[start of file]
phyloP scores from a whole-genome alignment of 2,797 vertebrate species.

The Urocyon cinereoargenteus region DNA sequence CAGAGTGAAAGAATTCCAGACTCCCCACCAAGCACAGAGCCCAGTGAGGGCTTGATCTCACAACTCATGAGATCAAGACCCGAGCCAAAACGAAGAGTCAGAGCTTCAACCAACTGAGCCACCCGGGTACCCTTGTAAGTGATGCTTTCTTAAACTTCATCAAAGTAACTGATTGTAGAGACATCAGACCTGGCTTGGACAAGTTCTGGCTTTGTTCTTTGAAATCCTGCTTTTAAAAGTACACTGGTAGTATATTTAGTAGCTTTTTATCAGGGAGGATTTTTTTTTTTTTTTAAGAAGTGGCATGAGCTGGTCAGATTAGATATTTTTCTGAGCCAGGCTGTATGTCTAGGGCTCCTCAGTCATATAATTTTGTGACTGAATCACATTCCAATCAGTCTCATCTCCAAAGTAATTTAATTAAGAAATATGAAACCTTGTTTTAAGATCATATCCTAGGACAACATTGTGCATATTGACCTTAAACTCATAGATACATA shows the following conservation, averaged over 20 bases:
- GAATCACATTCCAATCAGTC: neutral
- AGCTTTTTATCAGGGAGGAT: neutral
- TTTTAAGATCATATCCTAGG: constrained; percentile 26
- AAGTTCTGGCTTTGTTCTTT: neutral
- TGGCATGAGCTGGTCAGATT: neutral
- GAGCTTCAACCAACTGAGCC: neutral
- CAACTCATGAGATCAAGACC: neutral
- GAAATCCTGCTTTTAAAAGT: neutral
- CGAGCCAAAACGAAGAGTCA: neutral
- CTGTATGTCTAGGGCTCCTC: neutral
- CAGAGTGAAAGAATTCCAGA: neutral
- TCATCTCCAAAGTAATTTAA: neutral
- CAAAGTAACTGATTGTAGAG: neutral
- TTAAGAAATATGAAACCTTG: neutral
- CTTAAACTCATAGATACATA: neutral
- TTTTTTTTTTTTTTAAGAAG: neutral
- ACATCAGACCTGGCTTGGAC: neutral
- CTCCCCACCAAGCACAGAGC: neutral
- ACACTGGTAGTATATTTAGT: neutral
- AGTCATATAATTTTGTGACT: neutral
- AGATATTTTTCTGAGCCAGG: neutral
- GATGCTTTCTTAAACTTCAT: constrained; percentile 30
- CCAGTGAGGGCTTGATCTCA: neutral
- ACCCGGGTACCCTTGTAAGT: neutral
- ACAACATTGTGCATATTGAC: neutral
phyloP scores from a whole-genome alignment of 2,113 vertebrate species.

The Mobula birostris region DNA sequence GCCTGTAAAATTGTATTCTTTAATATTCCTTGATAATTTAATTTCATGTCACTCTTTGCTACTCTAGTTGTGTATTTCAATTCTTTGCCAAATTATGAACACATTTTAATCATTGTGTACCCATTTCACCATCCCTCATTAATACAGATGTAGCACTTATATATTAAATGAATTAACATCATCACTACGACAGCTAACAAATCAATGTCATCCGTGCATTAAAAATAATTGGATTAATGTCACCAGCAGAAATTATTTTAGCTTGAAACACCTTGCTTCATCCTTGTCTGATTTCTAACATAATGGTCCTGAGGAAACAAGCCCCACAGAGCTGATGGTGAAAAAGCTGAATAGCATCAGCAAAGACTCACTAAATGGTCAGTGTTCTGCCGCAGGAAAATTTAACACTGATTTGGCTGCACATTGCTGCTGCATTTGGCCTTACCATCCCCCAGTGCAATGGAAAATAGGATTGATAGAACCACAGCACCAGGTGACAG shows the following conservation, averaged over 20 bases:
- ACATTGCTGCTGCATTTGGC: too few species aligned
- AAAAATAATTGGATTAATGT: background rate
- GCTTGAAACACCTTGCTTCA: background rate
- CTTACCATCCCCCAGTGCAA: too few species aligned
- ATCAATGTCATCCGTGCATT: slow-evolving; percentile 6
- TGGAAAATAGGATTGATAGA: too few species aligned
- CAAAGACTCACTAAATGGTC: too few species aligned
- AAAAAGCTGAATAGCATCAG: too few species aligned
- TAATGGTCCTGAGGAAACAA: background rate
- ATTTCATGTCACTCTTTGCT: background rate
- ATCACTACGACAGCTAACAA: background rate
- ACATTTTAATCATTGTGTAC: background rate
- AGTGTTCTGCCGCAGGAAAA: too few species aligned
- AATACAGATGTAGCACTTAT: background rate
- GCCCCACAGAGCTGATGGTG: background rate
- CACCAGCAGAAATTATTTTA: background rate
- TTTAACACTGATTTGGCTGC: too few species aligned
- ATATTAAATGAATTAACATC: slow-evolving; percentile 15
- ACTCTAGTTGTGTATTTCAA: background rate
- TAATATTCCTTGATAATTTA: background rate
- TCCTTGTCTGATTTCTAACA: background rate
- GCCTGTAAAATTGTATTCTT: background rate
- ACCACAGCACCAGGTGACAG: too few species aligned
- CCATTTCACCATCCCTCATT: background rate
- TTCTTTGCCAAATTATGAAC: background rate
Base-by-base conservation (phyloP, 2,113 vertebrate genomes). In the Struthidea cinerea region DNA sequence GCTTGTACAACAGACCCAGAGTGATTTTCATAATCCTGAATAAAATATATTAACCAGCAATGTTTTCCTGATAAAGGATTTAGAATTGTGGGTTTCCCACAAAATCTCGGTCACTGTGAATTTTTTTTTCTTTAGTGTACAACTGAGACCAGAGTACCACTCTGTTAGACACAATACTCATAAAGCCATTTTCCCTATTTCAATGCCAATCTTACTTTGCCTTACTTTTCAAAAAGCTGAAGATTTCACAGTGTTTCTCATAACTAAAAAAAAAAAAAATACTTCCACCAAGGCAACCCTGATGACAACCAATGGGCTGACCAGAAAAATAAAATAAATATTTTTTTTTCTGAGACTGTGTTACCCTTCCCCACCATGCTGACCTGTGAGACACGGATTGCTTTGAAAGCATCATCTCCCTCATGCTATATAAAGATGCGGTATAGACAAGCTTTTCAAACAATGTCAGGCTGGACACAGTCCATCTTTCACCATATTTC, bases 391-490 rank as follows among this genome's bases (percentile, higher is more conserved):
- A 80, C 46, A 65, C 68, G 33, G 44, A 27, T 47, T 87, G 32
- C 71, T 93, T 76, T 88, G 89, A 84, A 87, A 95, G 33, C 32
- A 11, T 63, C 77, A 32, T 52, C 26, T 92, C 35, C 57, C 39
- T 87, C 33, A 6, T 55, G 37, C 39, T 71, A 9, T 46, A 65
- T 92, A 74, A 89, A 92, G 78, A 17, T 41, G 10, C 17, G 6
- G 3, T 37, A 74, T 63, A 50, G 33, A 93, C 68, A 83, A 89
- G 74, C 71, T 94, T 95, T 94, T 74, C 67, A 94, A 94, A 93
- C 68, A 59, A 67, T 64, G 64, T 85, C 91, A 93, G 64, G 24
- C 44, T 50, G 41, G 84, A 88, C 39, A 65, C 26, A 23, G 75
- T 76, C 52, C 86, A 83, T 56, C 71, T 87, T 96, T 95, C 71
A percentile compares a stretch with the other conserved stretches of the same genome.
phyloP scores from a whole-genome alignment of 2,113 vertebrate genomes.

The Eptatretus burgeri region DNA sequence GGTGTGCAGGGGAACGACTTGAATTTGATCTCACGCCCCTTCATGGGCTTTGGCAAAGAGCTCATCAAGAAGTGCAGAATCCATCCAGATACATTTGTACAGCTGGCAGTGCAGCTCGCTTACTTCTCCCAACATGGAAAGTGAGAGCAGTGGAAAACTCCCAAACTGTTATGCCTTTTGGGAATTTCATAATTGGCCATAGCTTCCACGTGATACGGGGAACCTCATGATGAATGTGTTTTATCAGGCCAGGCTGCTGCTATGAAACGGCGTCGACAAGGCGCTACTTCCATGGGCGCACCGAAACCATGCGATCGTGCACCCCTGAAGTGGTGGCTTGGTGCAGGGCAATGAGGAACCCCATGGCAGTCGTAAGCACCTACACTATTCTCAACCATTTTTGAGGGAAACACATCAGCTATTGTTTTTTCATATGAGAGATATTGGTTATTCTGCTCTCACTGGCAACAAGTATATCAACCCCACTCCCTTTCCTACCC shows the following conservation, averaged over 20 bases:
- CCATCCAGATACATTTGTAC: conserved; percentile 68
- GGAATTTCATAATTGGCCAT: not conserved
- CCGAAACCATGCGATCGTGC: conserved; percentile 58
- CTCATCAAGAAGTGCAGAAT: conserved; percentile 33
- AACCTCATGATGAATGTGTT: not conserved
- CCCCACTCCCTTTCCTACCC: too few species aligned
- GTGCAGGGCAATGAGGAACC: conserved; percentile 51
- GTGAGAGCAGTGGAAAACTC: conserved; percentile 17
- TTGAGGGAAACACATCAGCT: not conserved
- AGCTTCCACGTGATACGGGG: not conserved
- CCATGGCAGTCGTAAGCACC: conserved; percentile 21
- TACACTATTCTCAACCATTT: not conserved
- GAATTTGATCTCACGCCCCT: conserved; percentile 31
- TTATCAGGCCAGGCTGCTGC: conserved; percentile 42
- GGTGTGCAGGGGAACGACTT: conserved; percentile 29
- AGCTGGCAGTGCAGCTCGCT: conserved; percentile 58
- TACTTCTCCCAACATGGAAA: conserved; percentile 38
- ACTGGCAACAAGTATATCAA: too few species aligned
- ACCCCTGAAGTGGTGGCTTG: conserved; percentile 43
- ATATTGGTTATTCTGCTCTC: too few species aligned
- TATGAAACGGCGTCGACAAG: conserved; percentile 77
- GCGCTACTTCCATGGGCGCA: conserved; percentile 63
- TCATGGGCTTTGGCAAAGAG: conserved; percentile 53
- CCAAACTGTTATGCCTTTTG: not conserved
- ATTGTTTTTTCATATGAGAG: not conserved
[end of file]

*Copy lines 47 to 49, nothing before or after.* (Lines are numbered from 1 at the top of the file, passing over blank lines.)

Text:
- ATATTAAATGAATTAACATC: slow-evolving; percentile 15
- ACTCTAGTTGTGTATTTCAA: background rate
- TAATATTCCTTGATAATTTA: background rate